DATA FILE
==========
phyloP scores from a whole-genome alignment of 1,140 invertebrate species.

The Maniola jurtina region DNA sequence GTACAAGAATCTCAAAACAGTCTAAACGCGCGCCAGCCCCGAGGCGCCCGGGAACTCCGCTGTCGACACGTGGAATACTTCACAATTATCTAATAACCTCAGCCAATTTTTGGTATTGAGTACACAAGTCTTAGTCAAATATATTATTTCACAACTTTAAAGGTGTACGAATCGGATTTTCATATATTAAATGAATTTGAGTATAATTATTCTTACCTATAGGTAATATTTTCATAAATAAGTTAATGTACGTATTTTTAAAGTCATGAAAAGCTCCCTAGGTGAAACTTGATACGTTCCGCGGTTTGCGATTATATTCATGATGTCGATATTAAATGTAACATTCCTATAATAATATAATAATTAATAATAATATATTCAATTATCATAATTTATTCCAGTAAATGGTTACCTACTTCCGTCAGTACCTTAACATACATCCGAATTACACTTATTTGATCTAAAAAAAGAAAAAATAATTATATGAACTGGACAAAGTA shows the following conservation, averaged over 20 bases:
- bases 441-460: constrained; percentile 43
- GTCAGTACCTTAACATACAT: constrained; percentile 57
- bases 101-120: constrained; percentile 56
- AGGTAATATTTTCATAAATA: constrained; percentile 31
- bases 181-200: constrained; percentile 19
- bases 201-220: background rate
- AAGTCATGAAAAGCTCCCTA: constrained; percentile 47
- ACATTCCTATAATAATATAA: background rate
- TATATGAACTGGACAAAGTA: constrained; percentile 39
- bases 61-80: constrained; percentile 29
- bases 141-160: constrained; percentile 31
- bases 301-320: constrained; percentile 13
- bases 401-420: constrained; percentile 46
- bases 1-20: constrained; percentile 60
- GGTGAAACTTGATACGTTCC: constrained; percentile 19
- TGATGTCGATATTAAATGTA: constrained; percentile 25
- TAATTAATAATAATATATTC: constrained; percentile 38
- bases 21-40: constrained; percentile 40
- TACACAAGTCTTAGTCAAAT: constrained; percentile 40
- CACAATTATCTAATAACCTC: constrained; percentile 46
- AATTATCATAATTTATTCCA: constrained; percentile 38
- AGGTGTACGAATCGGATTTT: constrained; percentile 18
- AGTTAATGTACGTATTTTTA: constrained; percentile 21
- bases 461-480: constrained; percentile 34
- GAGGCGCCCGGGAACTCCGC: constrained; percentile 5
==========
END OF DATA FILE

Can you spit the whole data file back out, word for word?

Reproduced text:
phyloP scores from a whole-genome alignment of 1,140 invertebrate species.

The Maniola jurtina region DNA sequence GTACAAGAATCTCAAAACAGTCTAAACGCGCGCCAGCCCCGAGGCGCCCGGGAACTCCGCTGTCGACACGTGGAATACTTCACAATTATCTAATAACCTCAGCCAATTTTTGGTATTGAGTACACAAGTCTTAGTCAAATATATTATTTCACAACTTTAAAGGTGTACGAATCGGATTTTCATATATTAAATGAATTTGAGTATAATTATTCTTACCTATAGGTAATATTTTCATAAATAAGTTAATGTACGTATTTTTAAAGTCATGAAAAGCTCCCTAGGTGAAACTTGATACGTTCCGCGGTTTGCGATTATATTCATGATGTCGATATTAAATGTAACATTCCTATAATAATATAATAATTAATAATAATATATTCAATTATCATAATTTATTCCAGTAAATGGTTACCTACTTCCGTCAGTACCTTAACATACATCCGAATTACACTTATTTGATCTAAAAAAAGAAAAAATAATTATATGAACTGGACAAAGTA shows the following conservation, averaged over 20 bases:
- bases 441-460: constrained; percentile 43
- GTCAGTACCTTAACATACAT: constrained; percentile 57
- bases 101-120: constrained; percentile 56
- AGGTAATATTTTCATAAATA: constrained; percentile 31
- bases 181-200: constrained; percentile 19
- bases 201-220: background rate
- AAGTCATGAAAAGCTCCCTA: constrained; percentile 47
- ACATTCCTATAATAATATAA: background rate
- TATATGAACTGGACAAAGTA: constrained; percentile 39
- bases 61-80: constrained; percentile 29
- bases 141-160: constrained; percentile 31
- bases 301-320: constrained; percentile 13
- bases 401-420: constrained; percentile 46
- bases 1-20: constrained; percentile 60
- GGTGAAACTTGATACGTTCC: constrained; percentile 19
- TGATGTCGATATTAAATGTA: constrained; percentile 25
- TAATTAATAATAATATATTC: constrained; percentile 38
- bases 21-40: constrained; percentile 40
- TACACAAGTCTTAGTCAAAT: constrained; percentile 40
- CACAATTATCTAATAACCTC: constrained; percentile 46
- AATTATCATAATTTATTCCA: constrained; percentile 38
- AGGTGTACGAATCGGATTTT: constrained; percentile 18
- AGTTAATGTACGTATTTTTA: constrained; percentile 21
- bases 461-480: constrained; percentile 34
- GAGGCGCCCGGGAACTCCGC: constrained; percentile 5